Sunday, 30 May 2010

48. The twilight zone

Cristian celebrates towel day, 25th May, La Paz

Leaving La Paz requires cycling up to El Alto, the satellite city that sits 400 metres higher on the edge of the antiplano. I followed Cristian's directions on the back of a tea bag but still found myself on the main autopista up. A less demanding but longer climb that winds its way up out of the concrete. Weaving through the taxis and out into the open country, heading west for Peru. I reached the border in the evening and the military police at one of the roadblocks performed the laying of the hands on my panniers. "What's this?", the policeman asked as he gently molested my front right pannier. "Clothes", I replied, and preempted his strikes by describing the contents of the other panniers, hoping I wasn't going to have to open them. "Buen viaje"... and I was into Peru.

On the Peruvian antiplano

From the borderpost at Desaguadero I cut across the antiplano towards the coast and the Pan-American Highway. The last days of harvesting were underway before the cold sets in. On Day 2 in Peru I woke up to falling snow and a blanket of white on the surrounding mountains. The mining engineers in the hostel reckoned that the pass, Abra Huaytire (4800 metres), that I had to get over would have snow on it but rather than spend a day in ghost village of MazoCruz, I decided to hit the road and hope for the best, optimism outwinning logic. The first 50 kilometres were fine, but then the clouds came down and I found myself stuffing a peanut butter sandwich down and donning the wet gear. I was soon drenched and frozen but as I passed a bend in the mountains a house came into view and I sheltered for a couple of hours, whilst gingerly drinking a cup of mate that looked like it was made with the same water they washed the dog with. I also noticed the big rip in my waterproof trousers which would account for all the water getting inside. The fat-bellied owner of the little shop kept an eye out for passing trucks and every so often one would pull up, goods would be exchanged in an illict fashion. The most worrisome transaction concerned a small truck and its two occupants who bought two cases of beer for the road.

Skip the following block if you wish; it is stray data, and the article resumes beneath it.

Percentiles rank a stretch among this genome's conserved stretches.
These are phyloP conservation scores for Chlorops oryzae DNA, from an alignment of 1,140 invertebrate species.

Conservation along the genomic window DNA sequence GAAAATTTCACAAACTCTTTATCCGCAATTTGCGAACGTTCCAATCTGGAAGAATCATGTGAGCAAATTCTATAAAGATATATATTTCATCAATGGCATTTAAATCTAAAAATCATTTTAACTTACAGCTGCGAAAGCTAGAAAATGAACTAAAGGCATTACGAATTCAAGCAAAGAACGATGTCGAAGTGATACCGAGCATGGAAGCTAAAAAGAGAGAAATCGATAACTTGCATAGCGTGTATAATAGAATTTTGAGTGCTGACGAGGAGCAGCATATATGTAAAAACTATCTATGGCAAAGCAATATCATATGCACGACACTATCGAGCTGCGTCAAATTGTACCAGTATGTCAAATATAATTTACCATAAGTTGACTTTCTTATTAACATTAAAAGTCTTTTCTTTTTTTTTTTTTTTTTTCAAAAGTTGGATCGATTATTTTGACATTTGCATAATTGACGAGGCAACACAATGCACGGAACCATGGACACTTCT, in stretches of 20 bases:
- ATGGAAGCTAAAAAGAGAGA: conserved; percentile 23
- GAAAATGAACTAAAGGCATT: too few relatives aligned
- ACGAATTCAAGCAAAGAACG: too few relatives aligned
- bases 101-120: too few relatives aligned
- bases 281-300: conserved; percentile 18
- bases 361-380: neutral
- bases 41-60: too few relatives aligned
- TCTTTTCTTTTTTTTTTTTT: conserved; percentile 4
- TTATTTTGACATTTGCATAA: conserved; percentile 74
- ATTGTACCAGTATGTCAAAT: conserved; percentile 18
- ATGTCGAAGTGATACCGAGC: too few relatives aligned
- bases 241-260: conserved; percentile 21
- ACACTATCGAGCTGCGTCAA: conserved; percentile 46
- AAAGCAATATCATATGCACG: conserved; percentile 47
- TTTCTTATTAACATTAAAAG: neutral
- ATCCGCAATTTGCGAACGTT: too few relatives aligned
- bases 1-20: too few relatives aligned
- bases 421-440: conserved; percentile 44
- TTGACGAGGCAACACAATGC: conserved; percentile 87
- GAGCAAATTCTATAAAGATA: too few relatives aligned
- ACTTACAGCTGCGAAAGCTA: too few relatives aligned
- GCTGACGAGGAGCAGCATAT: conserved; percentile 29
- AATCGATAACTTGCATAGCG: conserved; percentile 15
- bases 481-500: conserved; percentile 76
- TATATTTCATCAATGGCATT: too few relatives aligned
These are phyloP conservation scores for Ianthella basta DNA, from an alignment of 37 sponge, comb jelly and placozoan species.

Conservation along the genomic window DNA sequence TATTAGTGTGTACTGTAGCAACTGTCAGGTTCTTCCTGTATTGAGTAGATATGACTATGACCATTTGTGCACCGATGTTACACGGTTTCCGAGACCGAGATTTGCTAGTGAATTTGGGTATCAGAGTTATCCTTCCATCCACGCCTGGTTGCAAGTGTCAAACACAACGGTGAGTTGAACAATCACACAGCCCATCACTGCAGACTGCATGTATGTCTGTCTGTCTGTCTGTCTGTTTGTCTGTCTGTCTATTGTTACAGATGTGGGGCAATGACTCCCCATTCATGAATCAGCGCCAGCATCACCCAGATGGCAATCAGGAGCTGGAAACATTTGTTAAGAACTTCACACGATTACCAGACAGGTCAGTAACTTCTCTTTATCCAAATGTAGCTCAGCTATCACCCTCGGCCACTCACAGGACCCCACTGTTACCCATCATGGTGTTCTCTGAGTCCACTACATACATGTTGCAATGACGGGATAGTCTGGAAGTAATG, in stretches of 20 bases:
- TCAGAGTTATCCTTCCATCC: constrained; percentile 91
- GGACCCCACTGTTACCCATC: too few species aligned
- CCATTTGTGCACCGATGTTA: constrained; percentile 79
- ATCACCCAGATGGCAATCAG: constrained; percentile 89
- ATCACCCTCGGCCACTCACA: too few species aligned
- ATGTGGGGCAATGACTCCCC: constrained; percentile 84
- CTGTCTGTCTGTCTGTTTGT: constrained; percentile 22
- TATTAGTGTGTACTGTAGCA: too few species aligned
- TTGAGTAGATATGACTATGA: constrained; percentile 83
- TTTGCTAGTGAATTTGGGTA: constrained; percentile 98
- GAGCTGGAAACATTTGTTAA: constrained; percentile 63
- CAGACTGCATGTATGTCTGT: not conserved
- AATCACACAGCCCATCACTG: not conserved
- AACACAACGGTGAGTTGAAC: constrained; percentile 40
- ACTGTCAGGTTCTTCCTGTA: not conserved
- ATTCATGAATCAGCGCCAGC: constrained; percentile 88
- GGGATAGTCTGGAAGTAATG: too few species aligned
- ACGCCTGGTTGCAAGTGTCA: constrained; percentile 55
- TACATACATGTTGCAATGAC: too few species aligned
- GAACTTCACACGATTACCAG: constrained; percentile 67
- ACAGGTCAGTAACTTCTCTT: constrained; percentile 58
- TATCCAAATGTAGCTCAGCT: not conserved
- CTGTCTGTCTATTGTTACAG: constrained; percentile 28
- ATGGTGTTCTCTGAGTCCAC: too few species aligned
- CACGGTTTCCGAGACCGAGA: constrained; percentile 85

3000 metre, 85 kilometre descent from the antiplano to the desert

A crack of sunlight and I was back on the road. Hoping to make the settlement of Huaytire before nightfall. I arrived at sunset and asked for a place to sleep. I was brought to the friendly mayor of the hamlet and he showed me a spot on his office floor, between two motorbikes, that was mine for the same price as the hostel room last night. Ah well, at least it was indoors. He asked about Ireland and the trip and then his assistant, Luz, who had been condemned to serve the government for the winter months from her warmer hometown of Tacna, brought me to the only cafe in town where alpaca soup was the one and only plate on offer. It was very good.

Full moon in the morning

The next morning I was off into the cold at 6am, hoping to reach Moquegua that evening. I climbed the first 10km and waited for the descent from the summit of the pass to begin but discovered that it was more of a roller-coaster ride along the top of the mountains that would leave me climbing and descending for the next 40km. The camera batteries refused to come to life in the cold at the top of the pass. Finally by 10.30 am I reached the top of the last climb and then began a 3000 metre, 85 kilometer descent from the frozen antiplano to the desert that lines Peru's coast.

Northbound on the Pan-American highway

I arrived into Moquegua by lunchtime and after more alpaca I was searching for an interent cafe when I met Victor on the street. He said I could use the computer at his house and so I went back, met his family, sent some emails, and ate Victor's birthday cake. As I left he loaded me up with avocados, apples, water and a fluffy wooly thing that he said is for good luck. With an hour of light left I headed past one of the ubiquitous police checkpoints and out of town onto the Pan-American Highway that I plan to follow up to Ecuador and Colombia. Signs of life didn't disappear fast enough though, there was a string of shacks along the side of the highway and I thought it might be difficult to find a camping spot, but finally I climbed over some mountains and was back in the desert on the other side. I pitched the tent up, ate the avocado and boiled some pot noodles before falling asleep at 8pm.

This could really ruin a nice day in the desert...

Days begin at 5am now. Sunrise is just after 6am and then there is eleven and a half hours of daylight before I'm confined to the tent again. From May to October the Pacific coast of Peru is regularly shrouded over in fog and visibility is reduced to a few meters. I decided it wasn't ipod country when some trucks emerged out of the mist and swept a little close for comfort as I climbed out of El Fiscal yesterday. It can clear quickly though and then the snow-capped volcanic peaks to the east appear out of the cloud. The colours of the sand vary from grey to red and with the settling fog it's quite a surreal landscape to pass through. After nine hours in the saddle and 150km I stopped at the first sign of civilisation, a petrol station, at sunset and after confirming with Jesus (the petrol attendent) that it was ok to pitch up, I was soon back in my favourite spot behind the toilets. Dinner was served by the friendly lady manning a kiosk - cheese pastries, crisps and lemon water. 990 kilometres to go to Lima.

I-have-no-idea-what-this-village-is-called, Peru
Trip distance: 32,442 km

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